As I explained in part 1 of this post, Captain America was very much a product of his times. He was created to oppose the tyranny, bigotry, and brutality of the original Axis of Evil: Nazi Germany, Fascist Italy, and Imperial Japan. But after being accidentally frozen in ice at the end of World War II and eventually thawed out and revived in modern day America, he had to learn how to fight new kinds of evil, in very different kinds of war. In addition to his unwavering sense of right and wrong — which might seem quaint or naïve to 21st century sensibilities — what makes Cap uniquely suited for this task is his past battlefield experience, and firsthand knowledge of the atrocities that humans are capable of and the slippery slope to barbarism otherwise good people — and nations — can fall down in the name of just causes.
Immediately after 9/11, Marvel Comics relaunched Captain America’s comic book series, with a focus on the Sentinel of Liberty’s fight against an al-Qaida-like group of terrorists that had killed almost all the inhabitants of a Midwestern town using hi-tech landmines dropped from the sky. In the new series, written by John Ney Rieber and drawn by John Cassady, Captain America’s hunt for those supplying the terrorists leads him to Dresden, Germany. When he arrives in the city as Steve Rogers, his mind flashes back to the nights of Feb. 13-14, 1945, during which U.S. Army Air Force and British Royal Air Force bombers dropped more than 3,900 tons of high-explosive bombs and incendiary devices on Dresden. The resulting firestorm destroyed 15 square miles of the city. An independent investigation commissioned by the city council in 2010 reported a maximum of 25,000 victims.
What caused public outrage among many readers when this story was published in 2002 was a scene where Captain America mentally compares the thousands of civilians who were killed in Dresden to those who had just been killed at the World Trade Center. Among the offended was movie critic and conservative columnist Michael Medved, who wrote an editorial essentially accusing Captain America, and by extension Marvel Comics, of treason. Bosch Fawstin echoed this accusation in his recent post, on the conservative blog site FrontPageMagazine.com, complaining about the un-American attitudes expressed by the director and star of the upcoming film, Captain America: The First Avenger. Fawstin implies that by showing Captain America “lamenting what America did to the city in World War II,” Rieber and Cassaday were “equating what we did in Dresden with the Jihadist attack on our country on 9/11.” Of course, the moral justification for the two attacks were not the same, and it seems clear to me that neither Captain America nor Marvel Comics were saying that they were. At the same time, history is also clear that the architects behind the attacks on Dresden and the World Trade Center had the same goal in mind.
The aim is the destruction of German cities, the killing of German workers and the disruption of civilized community life throughout Germany. It should be emphasized that the destruction of houses, public utilities, transport and lives; the creation of a refugee problem on an unprecedented scale; and the breakdown of morale both at home and at the battle fronts by fear of extended and intensified bombing are accepted and intended aims of our bombing policy. They are not by-products of attempts to hit factories.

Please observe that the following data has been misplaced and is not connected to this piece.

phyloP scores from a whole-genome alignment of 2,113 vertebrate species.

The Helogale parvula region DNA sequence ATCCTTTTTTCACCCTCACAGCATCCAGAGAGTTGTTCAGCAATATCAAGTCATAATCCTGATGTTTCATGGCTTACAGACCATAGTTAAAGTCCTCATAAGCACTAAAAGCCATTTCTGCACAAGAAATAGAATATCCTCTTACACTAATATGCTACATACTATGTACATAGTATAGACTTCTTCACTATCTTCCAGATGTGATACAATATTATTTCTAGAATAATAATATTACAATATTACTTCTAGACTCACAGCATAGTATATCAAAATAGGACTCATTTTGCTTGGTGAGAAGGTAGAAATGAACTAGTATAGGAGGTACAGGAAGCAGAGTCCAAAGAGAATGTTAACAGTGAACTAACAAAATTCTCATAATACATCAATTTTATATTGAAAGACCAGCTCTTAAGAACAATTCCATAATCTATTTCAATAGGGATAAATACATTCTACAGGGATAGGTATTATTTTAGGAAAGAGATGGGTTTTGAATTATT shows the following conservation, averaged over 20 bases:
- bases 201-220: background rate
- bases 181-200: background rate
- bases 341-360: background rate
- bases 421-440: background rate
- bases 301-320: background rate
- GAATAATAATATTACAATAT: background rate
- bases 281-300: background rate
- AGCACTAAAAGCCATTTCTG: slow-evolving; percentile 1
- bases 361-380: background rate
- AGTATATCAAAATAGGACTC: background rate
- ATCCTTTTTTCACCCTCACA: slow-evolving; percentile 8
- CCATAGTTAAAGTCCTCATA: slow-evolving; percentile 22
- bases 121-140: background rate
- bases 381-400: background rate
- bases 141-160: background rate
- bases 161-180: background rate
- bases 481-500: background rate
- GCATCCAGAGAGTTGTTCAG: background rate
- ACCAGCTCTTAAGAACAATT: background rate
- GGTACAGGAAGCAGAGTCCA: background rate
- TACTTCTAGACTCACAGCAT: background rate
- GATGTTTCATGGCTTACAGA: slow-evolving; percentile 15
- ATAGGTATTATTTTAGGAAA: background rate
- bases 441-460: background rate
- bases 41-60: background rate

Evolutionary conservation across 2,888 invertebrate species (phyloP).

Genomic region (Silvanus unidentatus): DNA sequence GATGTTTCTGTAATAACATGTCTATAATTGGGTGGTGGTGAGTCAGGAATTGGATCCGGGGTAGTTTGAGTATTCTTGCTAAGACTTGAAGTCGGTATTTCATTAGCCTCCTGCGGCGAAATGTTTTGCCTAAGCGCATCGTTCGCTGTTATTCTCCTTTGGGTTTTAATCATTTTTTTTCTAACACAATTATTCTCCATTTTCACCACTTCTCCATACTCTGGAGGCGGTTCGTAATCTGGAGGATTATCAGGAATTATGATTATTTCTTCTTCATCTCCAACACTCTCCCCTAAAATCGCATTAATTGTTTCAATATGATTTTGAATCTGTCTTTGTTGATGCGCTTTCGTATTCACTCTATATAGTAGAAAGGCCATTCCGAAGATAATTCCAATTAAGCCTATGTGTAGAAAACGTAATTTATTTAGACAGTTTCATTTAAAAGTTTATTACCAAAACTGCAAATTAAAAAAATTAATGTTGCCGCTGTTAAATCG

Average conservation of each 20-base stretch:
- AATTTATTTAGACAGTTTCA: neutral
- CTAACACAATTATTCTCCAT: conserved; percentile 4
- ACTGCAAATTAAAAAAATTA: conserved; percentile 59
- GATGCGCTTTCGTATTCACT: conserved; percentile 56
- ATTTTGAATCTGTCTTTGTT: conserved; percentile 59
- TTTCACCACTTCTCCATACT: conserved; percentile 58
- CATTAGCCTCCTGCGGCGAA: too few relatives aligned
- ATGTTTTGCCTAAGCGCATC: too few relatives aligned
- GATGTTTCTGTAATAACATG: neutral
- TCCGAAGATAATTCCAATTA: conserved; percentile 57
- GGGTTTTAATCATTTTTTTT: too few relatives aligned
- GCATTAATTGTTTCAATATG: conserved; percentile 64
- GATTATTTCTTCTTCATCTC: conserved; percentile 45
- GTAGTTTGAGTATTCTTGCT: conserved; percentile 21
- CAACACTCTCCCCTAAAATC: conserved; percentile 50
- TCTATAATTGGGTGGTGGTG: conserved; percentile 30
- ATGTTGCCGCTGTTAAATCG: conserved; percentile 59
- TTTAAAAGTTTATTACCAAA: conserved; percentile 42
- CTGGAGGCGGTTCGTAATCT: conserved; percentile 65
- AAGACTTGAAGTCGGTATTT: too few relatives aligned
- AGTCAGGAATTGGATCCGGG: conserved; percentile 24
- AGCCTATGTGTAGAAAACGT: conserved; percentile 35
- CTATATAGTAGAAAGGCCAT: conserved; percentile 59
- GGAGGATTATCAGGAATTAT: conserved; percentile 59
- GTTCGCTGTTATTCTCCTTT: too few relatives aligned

After the war, British Prime Minister Winston Churchill stated, “It seems to me that the moment has come when the question of bombing of German cities simply for the sake of increasing the terror, should be reviewed.” Having already used this strategy to help win the war, it was perhaps easier to denounce it in hindsight. The only reason the firebombings of Dresden — and Tokyo by the USAAF — weren’t prosecuted as war crimes is because the victims were on the losing side.
Even though the burning of Dresden, like that of the World Trade Center, was by admission of those who carried it out a terrorist attack, one passage in Captain America’s reflection does strike me as unfair and inaccurate. Referencing history repeating itself, “like a machine gun,” he thinks, “a madman lights the spark . . . and the people pay the price.” Osama bin Laden and Adolf Hitler were madmen. It should be obvious that the Allied commanders who oversaw the bombing of Dresden do not fall into that same category. There are clear and meaningful differences between bin Laden’s terrorist attack of 9/11 and the Allies’ bombing campaign in response to Hitler’s unprovoked military aggression. But that doesn’t mean there was anything unpatriotic in Captain America pointing out the similar tactics and intentions, lapse in moral judgment, and Machiavellian rationalizations used in both attacks.
As I pointed out in my post on comics coverage of 9/11, since al-Qaida’s attack against the U.S., Captain America’s consistent message—and that of most real world politicians and spiritual leaders—has been that the only way the terrorists can win is if we adopt their tactics and lose sight of what it truly means, or should mean, to be Americans. If we aren’t committed to holding ourselves to a higher moral standard than our enemies, what are we really fighting over?
In part 3 of this series, I examine a couple instances when Captain America’s disappointment in the U.S. government actually compelled him to become a conscientious objector.
This article was originally published on Richard De Angelis’s blog Comic Book Justice.